Anthony W. White was the son of Anthony White. His great grandfather was Anthony White I, a royalist, who, after the execution of Charles I, emigrated to Bermuda and became connected with the government of the islands, of which his son, Anthony White II, and grandson, Leonard White, were chief justices. Anthony White III moved to the United States from Bermuda and married Elizabeth Morris, the daughter of Governor Lewis Morris of New Jersey.
White received his education under the immediate direction of his father. At the age of twenty-five, his time was employed in study and in assisting his father in the management of his large estates. In October 1775, he obtained a commission as major and aide-de-camp to General George Washington.
On February 9, 1776, White was commissioned by the Continental Congress as the lieutenant colonel of the 3rd New Jersey Regiment. He was actively engaged in the service in the North until 1780, being successively appointed Lieutenant Colonel of the 4th Continental Light Dragoons in the Continental army, February 13, 1777, lieutenant colonel commandant of the 1st Continental Light Dragoons, December 10, 1779, and colonel, February 16, 1780. At that time, he was ordered by General Washington to take command of all the cavalry in the southern army, and, upon his own personal credit, equipped two regiments with which to operate against Lord Cornwallis in South Carolina. On May 6, 1780, with the remnant of Maj. Benjamin Huger's cavalry, he crossed the Santee River and captured a small party of British, but while waiting at Lanneau's Ferry to recross the river, he was surprised and defeated by Col. Banastre Tarleton. White and many of his troops were taken prisoner. In 1781 he was ordered to join the army under Lafayette in Virginia, and on his march to that state had several successful encounters with Colonel Tarleton.
White was present with General Anthony Wayne in the movement before Savannah on May 21, 1782; and, on the evacuation of that place, returned to Charleston, South Carolina, where he became security for the debts of the officers and men of his regiments, who were in want of almost all the necessaries of life. These debts he was subsequently obliged to pay at enormous sacrifices of his own property, and, on returning to the North at the close of the war, his financial ruin was completed by entering into speculation at the persuasion of military friends.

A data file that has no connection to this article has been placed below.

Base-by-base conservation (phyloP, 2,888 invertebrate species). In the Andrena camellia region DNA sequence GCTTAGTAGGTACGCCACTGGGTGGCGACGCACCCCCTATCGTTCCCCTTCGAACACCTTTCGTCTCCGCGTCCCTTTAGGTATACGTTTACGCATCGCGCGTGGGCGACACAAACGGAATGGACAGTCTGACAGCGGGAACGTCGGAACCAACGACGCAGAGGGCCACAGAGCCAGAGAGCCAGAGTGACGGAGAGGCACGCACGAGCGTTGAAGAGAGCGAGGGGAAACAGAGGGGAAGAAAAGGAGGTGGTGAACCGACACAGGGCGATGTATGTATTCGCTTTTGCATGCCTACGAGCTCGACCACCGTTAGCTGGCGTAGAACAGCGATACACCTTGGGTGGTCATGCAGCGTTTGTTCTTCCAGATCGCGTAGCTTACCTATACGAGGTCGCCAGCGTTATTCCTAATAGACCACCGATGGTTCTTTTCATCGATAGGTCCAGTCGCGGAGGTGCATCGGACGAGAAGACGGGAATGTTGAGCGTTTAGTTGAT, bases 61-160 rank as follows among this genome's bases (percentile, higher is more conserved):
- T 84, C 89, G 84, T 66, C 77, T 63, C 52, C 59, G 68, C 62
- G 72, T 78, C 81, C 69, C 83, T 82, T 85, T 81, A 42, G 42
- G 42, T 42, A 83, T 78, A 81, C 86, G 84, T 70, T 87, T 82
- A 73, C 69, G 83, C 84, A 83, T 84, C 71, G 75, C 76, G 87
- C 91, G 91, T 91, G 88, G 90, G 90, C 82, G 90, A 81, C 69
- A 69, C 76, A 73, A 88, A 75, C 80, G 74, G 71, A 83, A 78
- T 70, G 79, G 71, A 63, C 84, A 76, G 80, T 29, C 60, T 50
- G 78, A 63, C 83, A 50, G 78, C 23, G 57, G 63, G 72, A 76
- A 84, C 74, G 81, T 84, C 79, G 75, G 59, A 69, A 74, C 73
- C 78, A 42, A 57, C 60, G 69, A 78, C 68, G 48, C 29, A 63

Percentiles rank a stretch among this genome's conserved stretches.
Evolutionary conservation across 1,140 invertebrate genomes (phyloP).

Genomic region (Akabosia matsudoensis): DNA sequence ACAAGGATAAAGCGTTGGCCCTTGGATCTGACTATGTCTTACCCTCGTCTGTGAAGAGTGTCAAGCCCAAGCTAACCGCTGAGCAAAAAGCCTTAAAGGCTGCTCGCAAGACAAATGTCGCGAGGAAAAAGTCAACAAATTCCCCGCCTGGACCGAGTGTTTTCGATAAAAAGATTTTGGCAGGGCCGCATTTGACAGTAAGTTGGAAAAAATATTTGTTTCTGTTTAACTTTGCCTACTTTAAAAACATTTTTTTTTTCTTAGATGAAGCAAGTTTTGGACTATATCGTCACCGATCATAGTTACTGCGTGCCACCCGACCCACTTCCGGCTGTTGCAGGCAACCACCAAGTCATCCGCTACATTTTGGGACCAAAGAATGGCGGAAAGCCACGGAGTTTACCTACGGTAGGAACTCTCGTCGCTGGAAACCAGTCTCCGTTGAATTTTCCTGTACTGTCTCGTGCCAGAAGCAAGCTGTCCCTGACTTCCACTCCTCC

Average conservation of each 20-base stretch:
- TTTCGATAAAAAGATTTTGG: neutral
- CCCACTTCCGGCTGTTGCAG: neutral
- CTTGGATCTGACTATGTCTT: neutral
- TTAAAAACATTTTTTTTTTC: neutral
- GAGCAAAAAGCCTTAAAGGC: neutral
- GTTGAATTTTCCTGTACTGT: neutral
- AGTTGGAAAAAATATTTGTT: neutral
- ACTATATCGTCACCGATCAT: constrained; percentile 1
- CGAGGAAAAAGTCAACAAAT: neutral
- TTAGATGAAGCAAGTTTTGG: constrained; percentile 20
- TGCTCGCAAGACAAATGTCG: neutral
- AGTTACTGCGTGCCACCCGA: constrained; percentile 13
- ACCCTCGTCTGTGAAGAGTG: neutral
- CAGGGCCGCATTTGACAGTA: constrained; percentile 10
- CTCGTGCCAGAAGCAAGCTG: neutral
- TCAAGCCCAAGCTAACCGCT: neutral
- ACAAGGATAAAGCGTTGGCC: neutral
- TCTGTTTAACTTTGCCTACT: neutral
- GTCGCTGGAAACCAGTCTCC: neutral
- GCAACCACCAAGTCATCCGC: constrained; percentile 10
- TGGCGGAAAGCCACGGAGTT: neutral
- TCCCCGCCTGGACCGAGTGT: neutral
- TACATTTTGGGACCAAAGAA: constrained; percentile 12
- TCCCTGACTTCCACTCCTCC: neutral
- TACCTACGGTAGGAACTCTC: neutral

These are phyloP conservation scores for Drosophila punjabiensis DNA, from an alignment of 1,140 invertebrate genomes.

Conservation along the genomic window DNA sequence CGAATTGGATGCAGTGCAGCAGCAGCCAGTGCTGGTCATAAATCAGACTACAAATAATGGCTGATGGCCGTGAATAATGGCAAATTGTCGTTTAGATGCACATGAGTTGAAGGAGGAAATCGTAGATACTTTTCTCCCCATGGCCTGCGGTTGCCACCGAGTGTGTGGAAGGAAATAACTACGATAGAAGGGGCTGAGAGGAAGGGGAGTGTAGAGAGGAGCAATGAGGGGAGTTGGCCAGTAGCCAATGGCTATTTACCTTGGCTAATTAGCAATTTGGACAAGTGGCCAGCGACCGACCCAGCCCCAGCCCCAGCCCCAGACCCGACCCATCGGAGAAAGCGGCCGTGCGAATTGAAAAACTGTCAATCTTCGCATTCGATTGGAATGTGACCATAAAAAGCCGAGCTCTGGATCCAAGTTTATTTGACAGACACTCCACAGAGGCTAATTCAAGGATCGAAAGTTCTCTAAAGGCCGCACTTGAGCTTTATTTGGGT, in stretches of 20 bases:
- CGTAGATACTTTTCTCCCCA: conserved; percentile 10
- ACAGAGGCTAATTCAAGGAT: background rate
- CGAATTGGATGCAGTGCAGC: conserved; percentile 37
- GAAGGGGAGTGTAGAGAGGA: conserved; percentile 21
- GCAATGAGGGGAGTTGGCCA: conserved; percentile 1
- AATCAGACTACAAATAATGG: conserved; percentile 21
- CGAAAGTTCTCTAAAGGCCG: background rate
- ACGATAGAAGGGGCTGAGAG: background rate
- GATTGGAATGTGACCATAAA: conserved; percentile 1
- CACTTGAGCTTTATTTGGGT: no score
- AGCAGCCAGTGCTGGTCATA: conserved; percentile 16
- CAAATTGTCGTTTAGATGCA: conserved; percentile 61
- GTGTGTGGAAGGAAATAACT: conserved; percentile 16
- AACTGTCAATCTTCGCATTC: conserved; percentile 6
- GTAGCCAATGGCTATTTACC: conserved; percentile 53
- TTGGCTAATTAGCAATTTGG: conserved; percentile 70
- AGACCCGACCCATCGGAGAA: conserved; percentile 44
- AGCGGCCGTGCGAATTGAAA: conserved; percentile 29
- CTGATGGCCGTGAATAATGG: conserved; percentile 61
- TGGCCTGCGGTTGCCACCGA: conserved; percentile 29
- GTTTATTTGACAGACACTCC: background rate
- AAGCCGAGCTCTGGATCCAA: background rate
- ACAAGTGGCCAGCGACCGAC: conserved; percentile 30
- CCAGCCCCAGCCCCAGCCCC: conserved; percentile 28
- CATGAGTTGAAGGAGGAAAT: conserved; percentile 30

In 1793 White moved from New York, where he had resided for about ten years, to his native town. In the following year was appointed by President Washington as a brigadier general of cavalry in the expedition against the insurgents of the Whiskey Rebellion, serving under General Henry Lee.
General White died at a comparatively early age, and was buried in the grounds of Christ Church Episcopal Churchyard in New Brunswick, New Jersey. His grandson was Anthony Walton White Evans.
- Note to be confused with James White (General)
- Abbatt, William (1905). The Magazine of History with Notes and Queries, Volume 1. William Abbatt
New York. pp. 407. , E'book
- Honeyman, A. Van Doren (1918). Somerset County Historical Quarterly, Volume 7. Somerset County Historical Society. pp. 334. , E'book
- Woodhull, Anna W. (1882). Memoir of Brigadier-General Anthony Walton White, Book
- This article incorporates text from a publication now in the public domain: Wilson, James Grant; Fiske, John, eds. (1891) "article name needed" Appletons' Cyclopædia of American Biography New York: D. Appleton
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